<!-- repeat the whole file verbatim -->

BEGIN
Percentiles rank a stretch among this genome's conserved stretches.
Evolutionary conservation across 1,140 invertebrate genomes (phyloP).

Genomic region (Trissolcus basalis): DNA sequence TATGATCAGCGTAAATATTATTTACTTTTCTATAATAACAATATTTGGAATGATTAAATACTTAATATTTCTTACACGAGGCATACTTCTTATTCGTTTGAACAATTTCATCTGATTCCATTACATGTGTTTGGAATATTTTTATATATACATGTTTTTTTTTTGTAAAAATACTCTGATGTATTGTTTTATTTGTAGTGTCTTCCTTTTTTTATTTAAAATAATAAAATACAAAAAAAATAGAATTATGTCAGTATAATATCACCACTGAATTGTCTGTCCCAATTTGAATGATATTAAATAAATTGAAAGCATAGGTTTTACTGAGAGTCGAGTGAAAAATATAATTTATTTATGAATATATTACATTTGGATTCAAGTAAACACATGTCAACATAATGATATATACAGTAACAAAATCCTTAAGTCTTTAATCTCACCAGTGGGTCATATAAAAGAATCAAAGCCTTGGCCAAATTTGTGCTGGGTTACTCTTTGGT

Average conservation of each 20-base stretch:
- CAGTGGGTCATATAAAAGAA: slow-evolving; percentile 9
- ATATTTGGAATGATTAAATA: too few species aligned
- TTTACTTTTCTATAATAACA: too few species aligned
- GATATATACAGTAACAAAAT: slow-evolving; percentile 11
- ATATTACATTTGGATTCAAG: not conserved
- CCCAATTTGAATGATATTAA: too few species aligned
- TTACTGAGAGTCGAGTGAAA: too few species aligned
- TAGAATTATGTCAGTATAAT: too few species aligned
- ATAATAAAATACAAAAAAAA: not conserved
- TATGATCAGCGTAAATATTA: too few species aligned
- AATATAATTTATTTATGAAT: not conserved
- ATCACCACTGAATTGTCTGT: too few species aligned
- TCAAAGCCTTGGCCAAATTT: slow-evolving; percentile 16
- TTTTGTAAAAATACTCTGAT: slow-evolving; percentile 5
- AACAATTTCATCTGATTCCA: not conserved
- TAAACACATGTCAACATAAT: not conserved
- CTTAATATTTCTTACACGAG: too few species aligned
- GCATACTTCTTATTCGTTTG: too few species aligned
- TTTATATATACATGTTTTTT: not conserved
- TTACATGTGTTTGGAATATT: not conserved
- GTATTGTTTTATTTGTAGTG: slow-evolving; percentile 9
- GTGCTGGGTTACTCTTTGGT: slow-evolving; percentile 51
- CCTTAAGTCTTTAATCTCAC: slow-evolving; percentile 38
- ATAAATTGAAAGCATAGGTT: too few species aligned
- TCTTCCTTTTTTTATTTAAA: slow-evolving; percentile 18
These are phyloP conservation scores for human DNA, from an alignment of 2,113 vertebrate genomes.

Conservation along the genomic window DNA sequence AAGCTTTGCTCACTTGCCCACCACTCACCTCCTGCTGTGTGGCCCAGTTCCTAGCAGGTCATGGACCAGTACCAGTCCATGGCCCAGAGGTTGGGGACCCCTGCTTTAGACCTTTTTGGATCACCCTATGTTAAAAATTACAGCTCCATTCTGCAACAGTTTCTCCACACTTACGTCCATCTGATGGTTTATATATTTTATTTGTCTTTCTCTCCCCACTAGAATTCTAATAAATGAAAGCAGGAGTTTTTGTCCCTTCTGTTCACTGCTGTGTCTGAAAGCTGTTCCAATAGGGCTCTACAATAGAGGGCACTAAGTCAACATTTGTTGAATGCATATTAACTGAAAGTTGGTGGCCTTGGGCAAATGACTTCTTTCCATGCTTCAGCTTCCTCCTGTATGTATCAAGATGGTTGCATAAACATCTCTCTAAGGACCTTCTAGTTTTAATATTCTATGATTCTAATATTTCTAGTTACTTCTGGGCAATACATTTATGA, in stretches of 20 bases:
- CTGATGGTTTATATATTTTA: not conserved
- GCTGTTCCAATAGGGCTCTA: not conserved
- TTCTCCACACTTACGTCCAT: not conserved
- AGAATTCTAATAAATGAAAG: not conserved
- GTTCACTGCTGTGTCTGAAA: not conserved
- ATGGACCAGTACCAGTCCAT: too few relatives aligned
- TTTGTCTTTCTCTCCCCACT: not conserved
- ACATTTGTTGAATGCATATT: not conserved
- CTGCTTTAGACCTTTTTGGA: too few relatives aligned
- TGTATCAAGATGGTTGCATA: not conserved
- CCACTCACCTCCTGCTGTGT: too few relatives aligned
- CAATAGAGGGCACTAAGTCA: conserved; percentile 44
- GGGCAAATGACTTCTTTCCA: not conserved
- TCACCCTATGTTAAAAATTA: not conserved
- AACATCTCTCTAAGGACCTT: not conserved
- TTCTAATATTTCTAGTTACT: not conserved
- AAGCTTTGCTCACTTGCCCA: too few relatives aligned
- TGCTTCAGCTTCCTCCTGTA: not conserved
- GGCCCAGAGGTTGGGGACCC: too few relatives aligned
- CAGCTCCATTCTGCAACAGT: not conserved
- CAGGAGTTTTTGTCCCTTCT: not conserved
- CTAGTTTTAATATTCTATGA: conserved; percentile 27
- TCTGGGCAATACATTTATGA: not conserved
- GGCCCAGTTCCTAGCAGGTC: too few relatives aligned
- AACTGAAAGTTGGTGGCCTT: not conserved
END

Percentiles rank a stretch among this genome's conserved stretches.
Evolutionary conservation across 1,140 invertebrate genomes (phyloP).

Genomic region (Trissolcus basalis): DNA sequence TATGATCAGCGTAAATATTATTTACTTTTCTATAATAACAATATTTGGAATGATTAAATACTTAATATTTCTTACACGAGGCATACTTCTTATTCGTTTGAACAATTTCATCTGATTCCATTACATGTGTTTGGAATATTTTTATATATACATGTTTTTTTTTTGTAAAAATACTCTGATGTATTGTTTTATTTGTAGTGTCTTCCTTTTTTTATTTAAAATAATAAAATACAAAAAAAATAGAATTATGTCAGTATAATATCACCACTGAATTGTCTGTCCCAATTTGAATGATATTAAATAAATTGAAAGCATAGGTTTTACTGAGAGTCGAGTGAAAAATATAATTTATTTATGAATATATTACATTTGGATTCAAGTAAACACATGTCAACATAATGATATATACAGTAACAAAATCCTTAAGTCTTTAATCTCACCAGTGGGTCATATAAAAGAATCAAAGCCTTGGCCAAATTTGTGCTGGGTTACTCTTTGGT

Average conservation of each 20-base stretch:
- CAGTGGGTCATATAAAAGAA: slow-evolving; percentile 9
- ATATTTGGAATGATTAAATA: too few species aligned
- TTTACTTTTCTATAATAACA: too few species aligned
- GATATATACAGTAACAAAAT: slow-evolving; percentile 11
- ATATTACATTTGGATTCAAG: not conserved
- CCCAATTTGAATGATATTAA: too few species aligned
- TTACTGAGAGTCGAGTGAAA: too few species aligned
- TAGAATTATGTCAGTATAAT: too few species aligned
- ATAATAAAATACAAAAAAAA: not conserved
- TATGATCAGCGTAAATATTA: too few species aligned
- AATATAATTTATTTATGAAT: not conserved
- ATCACCACTGAATTGTCTGT: too few species aligned
- TCAAAGCCTTGGCCAAATTT: slow-evolving; percentile 16
- TTTTGTAAAAATACTCTGAT: slow-evolving; percentile 5
- AACAATTTCATCTGATTCCA: not conserved
- TAAACACATGTCAACATAAT: not conserved
- CTTAATATTTCTTACACGAG: too few species aligned
- GCATACTTCTTATTCGTTTG: too few species aligned
- TTTATATATACATGTTTTTT: not conserved
- TTACATGTGTTTGGAATATT: not conserved
- GTATTGTTTTATTTGTAGTG: slow-evolving; percentile 9
- GTGCTGGGTTACTCTTTGGT: slow-evolving; percentile 51
- CCTTAAGTCTTTAATCTCAC: slow-evolving; percentile 38
- ATAAATTGAAAGCATAGGTT: too few species aligned
- TCTTCCTTTTTTTATTTAAA: slow-evolving; percentile 18
These are phyloP conservation scores for human DNA, from an alignment of 2,113 vertebrate genomes.

Conservation along the genomic window DNA sequence AAGCTTTGCTCACTTGCCCACCACTCACCTCCTGCTGTGTGGCCCAGTTCCTAGCAGGTCATGGACCAGTACCAGTCCATGGCCCAGAGGTTGGGGACCCCTGCTTTAGACCTTTTTGGATCACCCTATGTTAAAAATTACAGCTCCATTCTGCAACAGTTTCTCCACACTTACGTCCATCTGATGGTTTATATATTTTATTTGTCTTTCTCTCCCCACTAGAATTCTAATAAATGAAAGCAGGAGTTTTTGTCCCTTCTGTTCACTGCTGTGTCTGAAAGCTGTTCCAATAGGGCTCTACAATAGAGGGCACTAAGTCAACATTTGTTGAATGCATATTAACTGAAAGTTGGTGGCCTTGGGCAAATGACTTCTTTCCATGCTTCAGCTTCCTCCTGTATGTATCAAGATGGTTGCATAAACATCTCTCTAAGGACCTTCTAGTTTTAATATTCTATGATTCTAATATTTCTAGTTACTTCTGGGCAATACATTTATGA, in stretches of 20 bases:
- CTGATGGTTTATATATTTTA: not conserved
- GCTGTTCCAATAGGGCTCTA: not conserved
- TTCTCCACACTTACGTCCAT: not conserved
- AGAATTCTAATAAATGAAAG: not conserved
- GTTCACTGCTGTGTCTGAAA: not conserved
- ATGGACCAGTACCAGTCCAT: too few relatives aligned
- TTTGTCTTTCTCTCCCCACT: not conserved
- ACATTTGTTGAATGCATATT: not conserved
- CTGCTTTAGACCTTTTTGGA: too few relatives aligned
- TGTATCAAGATGGTTGCATA: not conserved
- CCACTCACCTCCTGCTGTGT: too few relatives aligned
- CAATAGAGGGCACTAAGTCA: conserved; percentile 44
- GGGCAAATGACTTCTTTCCA: not conserved
- TCACCCTATGTTAAAAATTA: not conserved
- AACATCTCTCTAAGGACCTT: not conserved
- TTCTAATATTTCTAGTTACT: not conserved
- AAGCTTTGCTCACTTGCCCA: too few relatives aligned
- TGCTTCAGCTTCCTCCTGTA: not conserved
- GGCCCAGAGGTTGGGGACCC: too few relatives aligned
- CAGCTCCATTCTGCAACAGT: not conserved
- CAGGAGTTTTTGTCCCTTCT: not conserved
- CTAGTTTTAATATTCTATGA: conserved; percentile 27
- TCTGGGCAATACATTTATGA: not conserved
- GGCCCAGTTCCTAGCAGGTC: too few relatives aligned
- AACTGAAAGTTGGTGGCCTT: not conserved